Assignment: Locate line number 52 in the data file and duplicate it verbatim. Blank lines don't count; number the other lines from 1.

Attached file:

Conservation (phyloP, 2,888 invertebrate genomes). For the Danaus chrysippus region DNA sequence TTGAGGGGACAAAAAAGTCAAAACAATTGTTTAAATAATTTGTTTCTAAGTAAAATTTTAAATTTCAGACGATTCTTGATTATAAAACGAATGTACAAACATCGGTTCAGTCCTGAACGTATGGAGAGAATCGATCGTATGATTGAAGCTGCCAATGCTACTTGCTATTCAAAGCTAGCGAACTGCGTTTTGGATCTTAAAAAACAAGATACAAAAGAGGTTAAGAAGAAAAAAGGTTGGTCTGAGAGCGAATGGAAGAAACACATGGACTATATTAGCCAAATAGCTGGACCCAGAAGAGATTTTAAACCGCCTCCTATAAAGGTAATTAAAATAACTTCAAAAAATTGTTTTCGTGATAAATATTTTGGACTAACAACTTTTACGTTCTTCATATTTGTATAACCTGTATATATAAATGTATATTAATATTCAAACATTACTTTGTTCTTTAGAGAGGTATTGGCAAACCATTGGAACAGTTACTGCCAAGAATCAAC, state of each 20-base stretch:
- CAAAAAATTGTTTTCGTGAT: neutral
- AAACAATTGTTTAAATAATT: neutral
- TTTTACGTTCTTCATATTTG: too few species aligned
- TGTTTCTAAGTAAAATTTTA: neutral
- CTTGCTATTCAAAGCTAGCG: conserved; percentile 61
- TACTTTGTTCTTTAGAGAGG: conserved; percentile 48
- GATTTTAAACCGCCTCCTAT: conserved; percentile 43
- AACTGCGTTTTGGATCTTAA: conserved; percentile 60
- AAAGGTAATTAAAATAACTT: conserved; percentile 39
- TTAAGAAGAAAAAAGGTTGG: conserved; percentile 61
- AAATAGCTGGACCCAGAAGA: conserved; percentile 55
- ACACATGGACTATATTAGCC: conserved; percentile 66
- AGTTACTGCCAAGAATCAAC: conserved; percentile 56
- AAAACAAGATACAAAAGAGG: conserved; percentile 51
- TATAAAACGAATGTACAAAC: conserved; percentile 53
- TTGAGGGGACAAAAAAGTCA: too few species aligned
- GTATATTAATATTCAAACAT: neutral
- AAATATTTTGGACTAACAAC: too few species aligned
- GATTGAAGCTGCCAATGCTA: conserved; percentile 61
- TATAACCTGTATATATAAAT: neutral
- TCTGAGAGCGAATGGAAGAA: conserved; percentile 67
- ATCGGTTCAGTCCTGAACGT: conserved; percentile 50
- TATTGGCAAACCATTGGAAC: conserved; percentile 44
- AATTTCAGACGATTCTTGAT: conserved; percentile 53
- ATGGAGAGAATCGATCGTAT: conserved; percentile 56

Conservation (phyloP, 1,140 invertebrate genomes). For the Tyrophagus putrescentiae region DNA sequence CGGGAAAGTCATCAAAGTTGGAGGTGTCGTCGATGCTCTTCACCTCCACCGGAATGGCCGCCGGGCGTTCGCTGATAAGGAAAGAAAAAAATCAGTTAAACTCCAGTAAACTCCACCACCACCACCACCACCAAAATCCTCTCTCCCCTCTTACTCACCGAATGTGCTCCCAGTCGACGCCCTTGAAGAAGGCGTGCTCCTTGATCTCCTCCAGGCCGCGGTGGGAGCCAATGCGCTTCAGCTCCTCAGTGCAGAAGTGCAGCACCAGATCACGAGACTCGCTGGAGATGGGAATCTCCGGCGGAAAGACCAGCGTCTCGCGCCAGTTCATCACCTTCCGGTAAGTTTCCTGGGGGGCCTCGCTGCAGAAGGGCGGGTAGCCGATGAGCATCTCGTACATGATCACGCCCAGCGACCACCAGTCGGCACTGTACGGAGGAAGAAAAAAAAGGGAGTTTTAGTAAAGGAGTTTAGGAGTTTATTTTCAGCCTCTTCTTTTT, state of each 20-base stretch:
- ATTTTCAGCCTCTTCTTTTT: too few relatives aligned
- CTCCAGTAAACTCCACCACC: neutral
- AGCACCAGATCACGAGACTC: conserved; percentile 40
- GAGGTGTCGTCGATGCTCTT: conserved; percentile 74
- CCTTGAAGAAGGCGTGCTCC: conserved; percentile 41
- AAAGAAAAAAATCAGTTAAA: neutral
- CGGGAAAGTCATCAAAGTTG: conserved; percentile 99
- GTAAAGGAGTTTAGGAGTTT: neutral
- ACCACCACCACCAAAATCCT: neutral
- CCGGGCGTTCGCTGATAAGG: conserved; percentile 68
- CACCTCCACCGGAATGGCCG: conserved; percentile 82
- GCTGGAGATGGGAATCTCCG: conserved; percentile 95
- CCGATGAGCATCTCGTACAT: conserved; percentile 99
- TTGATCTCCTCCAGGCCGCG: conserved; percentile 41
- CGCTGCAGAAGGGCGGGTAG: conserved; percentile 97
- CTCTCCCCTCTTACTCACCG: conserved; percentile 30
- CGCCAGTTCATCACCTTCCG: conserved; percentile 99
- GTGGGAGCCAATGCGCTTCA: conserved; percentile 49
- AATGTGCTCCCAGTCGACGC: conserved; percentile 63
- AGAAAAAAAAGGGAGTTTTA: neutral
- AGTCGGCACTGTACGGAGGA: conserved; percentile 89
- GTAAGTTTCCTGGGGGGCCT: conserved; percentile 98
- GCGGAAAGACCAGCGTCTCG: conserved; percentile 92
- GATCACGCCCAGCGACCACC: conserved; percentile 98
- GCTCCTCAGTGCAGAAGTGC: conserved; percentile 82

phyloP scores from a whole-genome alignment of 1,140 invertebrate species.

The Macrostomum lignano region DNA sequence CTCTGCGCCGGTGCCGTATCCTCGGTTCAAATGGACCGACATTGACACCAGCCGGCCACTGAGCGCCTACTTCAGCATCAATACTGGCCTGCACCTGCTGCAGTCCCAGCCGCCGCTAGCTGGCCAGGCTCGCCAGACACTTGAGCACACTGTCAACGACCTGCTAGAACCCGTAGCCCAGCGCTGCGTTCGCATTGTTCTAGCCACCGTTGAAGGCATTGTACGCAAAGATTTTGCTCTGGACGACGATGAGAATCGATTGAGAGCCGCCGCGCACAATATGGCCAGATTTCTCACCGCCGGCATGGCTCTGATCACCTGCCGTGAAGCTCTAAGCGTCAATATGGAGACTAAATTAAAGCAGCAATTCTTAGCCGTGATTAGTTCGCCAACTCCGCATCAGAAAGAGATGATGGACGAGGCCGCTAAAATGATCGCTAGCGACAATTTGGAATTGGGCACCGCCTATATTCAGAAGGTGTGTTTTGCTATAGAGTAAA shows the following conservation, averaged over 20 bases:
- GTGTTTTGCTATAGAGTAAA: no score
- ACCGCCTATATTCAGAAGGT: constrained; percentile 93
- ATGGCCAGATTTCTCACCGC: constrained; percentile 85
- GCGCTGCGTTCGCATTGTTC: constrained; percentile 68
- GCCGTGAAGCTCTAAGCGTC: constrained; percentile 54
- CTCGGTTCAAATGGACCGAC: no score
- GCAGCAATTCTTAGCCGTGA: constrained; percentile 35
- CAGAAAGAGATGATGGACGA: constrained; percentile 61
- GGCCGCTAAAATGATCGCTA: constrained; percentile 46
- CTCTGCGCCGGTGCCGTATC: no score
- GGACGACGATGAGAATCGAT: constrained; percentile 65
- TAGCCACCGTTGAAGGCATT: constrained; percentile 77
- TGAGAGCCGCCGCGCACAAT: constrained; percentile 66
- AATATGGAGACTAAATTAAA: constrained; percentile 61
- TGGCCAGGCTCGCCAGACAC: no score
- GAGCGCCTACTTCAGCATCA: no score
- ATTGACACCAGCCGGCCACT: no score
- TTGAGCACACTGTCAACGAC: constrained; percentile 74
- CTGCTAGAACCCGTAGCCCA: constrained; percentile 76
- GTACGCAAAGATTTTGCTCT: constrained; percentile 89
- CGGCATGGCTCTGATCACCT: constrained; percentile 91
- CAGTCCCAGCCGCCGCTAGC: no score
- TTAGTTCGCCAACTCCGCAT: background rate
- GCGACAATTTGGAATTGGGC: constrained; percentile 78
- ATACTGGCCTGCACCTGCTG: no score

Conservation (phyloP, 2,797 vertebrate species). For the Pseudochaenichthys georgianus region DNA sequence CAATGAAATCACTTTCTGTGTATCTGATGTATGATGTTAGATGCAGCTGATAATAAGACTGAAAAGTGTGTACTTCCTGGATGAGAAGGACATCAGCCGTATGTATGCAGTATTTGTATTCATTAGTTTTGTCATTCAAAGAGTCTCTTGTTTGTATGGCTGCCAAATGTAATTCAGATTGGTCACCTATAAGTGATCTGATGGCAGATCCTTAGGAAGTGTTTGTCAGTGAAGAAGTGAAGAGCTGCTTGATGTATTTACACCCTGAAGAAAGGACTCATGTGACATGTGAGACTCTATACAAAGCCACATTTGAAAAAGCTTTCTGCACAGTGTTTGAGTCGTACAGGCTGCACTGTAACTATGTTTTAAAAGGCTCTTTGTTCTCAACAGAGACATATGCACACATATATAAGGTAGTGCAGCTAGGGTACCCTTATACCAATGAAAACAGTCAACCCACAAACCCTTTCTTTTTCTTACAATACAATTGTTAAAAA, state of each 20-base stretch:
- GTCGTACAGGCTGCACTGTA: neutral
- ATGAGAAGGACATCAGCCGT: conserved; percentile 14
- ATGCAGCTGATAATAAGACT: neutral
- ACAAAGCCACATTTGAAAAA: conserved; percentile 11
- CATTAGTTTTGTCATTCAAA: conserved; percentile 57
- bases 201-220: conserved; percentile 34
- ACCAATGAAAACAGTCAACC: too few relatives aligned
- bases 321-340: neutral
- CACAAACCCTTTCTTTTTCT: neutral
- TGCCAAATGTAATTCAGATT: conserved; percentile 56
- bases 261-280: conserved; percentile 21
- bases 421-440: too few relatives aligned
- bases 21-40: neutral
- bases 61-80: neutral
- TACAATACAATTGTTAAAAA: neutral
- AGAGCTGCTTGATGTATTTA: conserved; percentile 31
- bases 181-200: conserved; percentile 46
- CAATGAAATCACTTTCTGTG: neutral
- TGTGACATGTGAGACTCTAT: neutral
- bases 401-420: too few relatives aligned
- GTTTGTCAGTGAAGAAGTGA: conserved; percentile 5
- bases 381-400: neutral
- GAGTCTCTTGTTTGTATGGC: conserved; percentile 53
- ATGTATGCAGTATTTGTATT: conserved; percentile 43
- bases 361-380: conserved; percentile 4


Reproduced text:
- GCTCCTCAGTGCAGAAGTGC: conserved; percentile 82